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Lawsuit Against Ferguson, St. Louis County Police Argues Officers Handled Citizens as ‘War Combatants’

Screen shot of police at Ferguson protests (from “Democracy Now!” clip on police militarization linked to at bottom of post)

A lawsuit filed against Ferguson and St. Louis County police officers seeks millions of dollars in damages for violations of rights and laws, which allegedly occurred while police were in the process of aggressively suppressing protests.

Altogether, seven different individuals allege they were falsely arrested. Multiple individuals also contend officers intentionally inflicted “emotional distress,” committed “assault and battery,” deprived them of their civil rights and police neglected to supervise and discipline the officers engaged in this misconduct.

The complaint, which was filed in the Eastern District of Missouri, states, “A public outcry about the shooting death of Michael Brown Jr. by Officer [Darren] Wilson turned into protests, which subsequently led to civil unrest in the streets of Ferguson, Missouri, when defendants took up arms and in militaristic displays of force and weaponry, engaged US citizens as if they were war combatants.”

It only involves alleged instances of “wanton excessive force, under color of law, which deprived plaintiffs of rights,” which occurred from August 11 to August 13.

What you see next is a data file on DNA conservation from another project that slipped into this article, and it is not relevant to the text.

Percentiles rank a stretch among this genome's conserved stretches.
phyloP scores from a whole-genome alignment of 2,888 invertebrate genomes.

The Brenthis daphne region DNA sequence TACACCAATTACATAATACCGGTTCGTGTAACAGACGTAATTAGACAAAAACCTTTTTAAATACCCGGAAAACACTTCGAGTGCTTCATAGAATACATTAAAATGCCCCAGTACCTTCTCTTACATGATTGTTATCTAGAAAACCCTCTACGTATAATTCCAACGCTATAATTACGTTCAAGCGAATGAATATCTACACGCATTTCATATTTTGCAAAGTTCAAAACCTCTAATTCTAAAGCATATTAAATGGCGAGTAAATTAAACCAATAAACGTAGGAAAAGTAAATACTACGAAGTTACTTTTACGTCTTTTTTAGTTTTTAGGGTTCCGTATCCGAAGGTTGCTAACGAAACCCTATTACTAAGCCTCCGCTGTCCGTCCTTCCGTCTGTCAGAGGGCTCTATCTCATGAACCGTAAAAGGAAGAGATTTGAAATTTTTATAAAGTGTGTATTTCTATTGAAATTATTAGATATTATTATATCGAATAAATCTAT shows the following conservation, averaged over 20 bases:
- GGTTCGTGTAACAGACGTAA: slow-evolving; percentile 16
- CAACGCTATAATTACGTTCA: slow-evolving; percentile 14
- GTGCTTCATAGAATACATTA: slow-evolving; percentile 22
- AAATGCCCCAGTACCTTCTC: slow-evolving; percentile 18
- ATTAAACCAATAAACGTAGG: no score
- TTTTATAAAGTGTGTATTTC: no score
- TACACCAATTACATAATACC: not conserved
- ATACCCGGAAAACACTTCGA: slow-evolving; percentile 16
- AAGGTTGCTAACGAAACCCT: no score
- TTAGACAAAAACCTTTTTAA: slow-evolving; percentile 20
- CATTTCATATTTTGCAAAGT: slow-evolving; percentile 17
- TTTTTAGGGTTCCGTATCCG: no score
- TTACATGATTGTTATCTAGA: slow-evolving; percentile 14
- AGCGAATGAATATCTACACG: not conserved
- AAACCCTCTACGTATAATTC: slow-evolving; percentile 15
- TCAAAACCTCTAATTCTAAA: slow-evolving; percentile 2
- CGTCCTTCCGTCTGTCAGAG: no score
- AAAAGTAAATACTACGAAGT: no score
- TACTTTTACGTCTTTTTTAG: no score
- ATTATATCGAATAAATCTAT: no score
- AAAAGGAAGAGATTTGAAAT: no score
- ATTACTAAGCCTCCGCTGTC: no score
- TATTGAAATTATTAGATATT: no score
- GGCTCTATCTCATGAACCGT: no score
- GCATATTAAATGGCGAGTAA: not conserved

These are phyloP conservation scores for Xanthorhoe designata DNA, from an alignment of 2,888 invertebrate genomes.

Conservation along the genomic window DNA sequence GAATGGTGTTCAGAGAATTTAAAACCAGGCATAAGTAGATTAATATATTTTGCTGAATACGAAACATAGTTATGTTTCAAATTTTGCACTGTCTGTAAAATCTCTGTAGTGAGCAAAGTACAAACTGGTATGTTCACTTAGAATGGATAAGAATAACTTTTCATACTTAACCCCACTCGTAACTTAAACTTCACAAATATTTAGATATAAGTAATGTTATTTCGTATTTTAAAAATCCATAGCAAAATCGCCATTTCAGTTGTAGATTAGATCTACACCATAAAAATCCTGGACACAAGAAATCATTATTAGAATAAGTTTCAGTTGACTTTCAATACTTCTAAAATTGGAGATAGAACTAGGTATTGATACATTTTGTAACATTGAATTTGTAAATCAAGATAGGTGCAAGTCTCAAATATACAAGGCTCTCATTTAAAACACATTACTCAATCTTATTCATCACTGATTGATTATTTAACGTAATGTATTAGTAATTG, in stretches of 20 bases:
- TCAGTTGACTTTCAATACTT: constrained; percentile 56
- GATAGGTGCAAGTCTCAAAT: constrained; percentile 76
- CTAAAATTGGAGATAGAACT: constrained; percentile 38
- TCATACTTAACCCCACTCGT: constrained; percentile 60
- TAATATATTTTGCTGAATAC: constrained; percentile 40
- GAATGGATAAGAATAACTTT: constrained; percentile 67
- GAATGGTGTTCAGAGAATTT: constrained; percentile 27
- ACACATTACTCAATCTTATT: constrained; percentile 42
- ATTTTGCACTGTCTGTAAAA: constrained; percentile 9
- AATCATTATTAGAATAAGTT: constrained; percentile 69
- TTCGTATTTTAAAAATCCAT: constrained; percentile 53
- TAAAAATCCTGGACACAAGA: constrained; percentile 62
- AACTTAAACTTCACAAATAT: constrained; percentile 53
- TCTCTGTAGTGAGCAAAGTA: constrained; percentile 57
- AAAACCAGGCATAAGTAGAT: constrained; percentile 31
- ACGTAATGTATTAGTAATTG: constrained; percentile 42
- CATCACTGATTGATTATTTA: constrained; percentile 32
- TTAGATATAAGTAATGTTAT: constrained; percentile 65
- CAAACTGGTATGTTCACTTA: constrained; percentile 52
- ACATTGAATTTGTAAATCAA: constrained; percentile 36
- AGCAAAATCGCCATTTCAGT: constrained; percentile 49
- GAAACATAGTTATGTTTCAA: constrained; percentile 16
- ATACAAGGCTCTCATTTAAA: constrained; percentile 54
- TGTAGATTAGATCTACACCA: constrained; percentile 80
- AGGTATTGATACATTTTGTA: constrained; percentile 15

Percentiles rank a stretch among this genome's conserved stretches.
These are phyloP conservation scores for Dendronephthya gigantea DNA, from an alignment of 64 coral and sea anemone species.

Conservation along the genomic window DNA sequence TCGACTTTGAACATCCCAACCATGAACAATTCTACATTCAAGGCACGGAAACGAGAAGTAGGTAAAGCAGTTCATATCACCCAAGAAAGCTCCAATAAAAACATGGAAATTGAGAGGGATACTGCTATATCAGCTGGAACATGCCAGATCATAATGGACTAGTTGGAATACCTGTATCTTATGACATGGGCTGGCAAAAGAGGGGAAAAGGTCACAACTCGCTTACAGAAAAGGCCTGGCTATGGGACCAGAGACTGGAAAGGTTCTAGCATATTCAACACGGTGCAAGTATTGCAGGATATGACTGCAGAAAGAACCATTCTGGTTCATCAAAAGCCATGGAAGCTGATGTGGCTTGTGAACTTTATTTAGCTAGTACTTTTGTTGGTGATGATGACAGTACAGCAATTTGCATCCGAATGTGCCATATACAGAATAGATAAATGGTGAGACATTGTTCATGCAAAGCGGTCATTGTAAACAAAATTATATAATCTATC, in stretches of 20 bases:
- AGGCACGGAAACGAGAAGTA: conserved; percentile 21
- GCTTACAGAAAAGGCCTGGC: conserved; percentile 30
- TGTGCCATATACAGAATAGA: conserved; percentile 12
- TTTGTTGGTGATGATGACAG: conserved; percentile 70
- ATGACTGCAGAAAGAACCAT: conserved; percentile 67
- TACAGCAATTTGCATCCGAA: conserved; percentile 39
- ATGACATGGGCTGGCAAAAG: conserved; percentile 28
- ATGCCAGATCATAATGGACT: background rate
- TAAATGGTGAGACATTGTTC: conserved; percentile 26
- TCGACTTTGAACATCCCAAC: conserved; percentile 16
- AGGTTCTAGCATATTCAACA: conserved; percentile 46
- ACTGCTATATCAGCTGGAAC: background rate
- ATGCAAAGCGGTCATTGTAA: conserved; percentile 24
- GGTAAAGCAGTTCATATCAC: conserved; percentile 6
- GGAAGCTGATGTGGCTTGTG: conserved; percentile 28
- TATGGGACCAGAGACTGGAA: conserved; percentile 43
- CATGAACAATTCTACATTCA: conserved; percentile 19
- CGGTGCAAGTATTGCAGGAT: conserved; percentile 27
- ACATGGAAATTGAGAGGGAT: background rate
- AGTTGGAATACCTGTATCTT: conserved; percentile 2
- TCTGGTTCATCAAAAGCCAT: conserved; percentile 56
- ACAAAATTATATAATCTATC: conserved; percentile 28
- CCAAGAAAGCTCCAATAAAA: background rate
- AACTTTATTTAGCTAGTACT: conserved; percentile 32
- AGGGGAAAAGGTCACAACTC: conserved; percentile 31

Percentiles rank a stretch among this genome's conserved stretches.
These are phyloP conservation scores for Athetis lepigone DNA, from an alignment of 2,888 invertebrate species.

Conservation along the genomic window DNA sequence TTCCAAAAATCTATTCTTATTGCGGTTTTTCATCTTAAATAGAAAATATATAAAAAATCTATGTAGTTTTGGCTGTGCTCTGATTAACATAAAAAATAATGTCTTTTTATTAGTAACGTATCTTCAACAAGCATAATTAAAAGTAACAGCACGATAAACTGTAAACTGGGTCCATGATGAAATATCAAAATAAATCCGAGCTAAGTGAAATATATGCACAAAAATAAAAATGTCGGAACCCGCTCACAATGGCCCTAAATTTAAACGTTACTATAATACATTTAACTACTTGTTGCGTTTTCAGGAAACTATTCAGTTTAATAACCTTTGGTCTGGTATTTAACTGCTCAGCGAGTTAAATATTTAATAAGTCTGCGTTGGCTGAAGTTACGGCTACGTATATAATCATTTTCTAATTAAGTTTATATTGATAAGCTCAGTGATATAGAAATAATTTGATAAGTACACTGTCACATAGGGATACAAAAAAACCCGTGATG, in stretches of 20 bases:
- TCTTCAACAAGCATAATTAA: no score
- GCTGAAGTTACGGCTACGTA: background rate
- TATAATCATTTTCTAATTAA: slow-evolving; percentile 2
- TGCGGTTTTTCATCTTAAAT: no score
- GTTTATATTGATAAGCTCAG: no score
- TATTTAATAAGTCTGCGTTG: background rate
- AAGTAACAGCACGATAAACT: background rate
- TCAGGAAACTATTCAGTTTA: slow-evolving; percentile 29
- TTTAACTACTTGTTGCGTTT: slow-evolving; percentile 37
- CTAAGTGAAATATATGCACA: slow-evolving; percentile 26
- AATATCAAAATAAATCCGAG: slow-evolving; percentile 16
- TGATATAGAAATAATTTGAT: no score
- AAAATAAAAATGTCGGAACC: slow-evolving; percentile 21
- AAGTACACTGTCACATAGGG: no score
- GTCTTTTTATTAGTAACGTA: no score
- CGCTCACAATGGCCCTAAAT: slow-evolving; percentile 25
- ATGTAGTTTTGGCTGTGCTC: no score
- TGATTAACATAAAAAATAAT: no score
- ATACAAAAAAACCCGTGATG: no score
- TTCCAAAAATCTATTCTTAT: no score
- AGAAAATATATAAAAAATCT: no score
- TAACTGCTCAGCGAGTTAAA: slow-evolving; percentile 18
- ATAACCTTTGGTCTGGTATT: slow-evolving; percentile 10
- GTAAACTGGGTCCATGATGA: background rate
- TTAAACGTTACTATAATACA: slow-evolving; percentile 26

According to the complaint, on August 11 around 8 pm, Damon Coleman and Theophilus Green were engaged in peaceful protest on West Florissant nearby the QuikTrip convenience store, which had caught fire and burned down. They also recorded St. Louis County police in riot gear, as they pulled up in armored personnel carriers. Other officers put on riot gear and “armed themselves.”

The escalation prompted protesters to turn toward the police and chant, “Hands up, don’t shoot!” with arms raised in the air. More armored vehicles arrived and police took up tactical positions to disperse the protest. They then fired tear gas at the protesters.

Police allegedly spotted Coleman and Green and then began shooting them with tear gas and “what appeared to be stun grenades.” They had their hands up and eventually got down on their knees. Police repeatedly shot them with rubber bullets and then placed them under arrest.

While officers were arresting them, officers “hurled racial epithets at them, while punching and kicking them the entire time.” They were taken to the Clayton police station where they were ridiculed, placed in “small cells,” and held for “more than 12 hours.”

On August 13, a Wednesday night, DeWayne A. Matthews Jr. traveled to his mother’s house in Ferguson. He took public transportation, but the road was blocked off. He got off the bus and proceeded to the corner of West Florissant and Highmont when he was allegedly confronted by eight unidentifiable police officers clad in military-type uniforms “who had their weapons trained upon him.”

Matthews put his hands up in the air immediately but was shot “multiple times with rubber bullets.” He then fell into a “creek or sewer” and was pinned down by an officer, who “slammed his face into the concrete and pushed his head underwater to the point that he felt that he was going to be drowned.”

CommunityThe Dissenter

Lawsuit Against Ferguson, St. Louis County Police Argues Officers Handled Citizens as ‘War Combatants’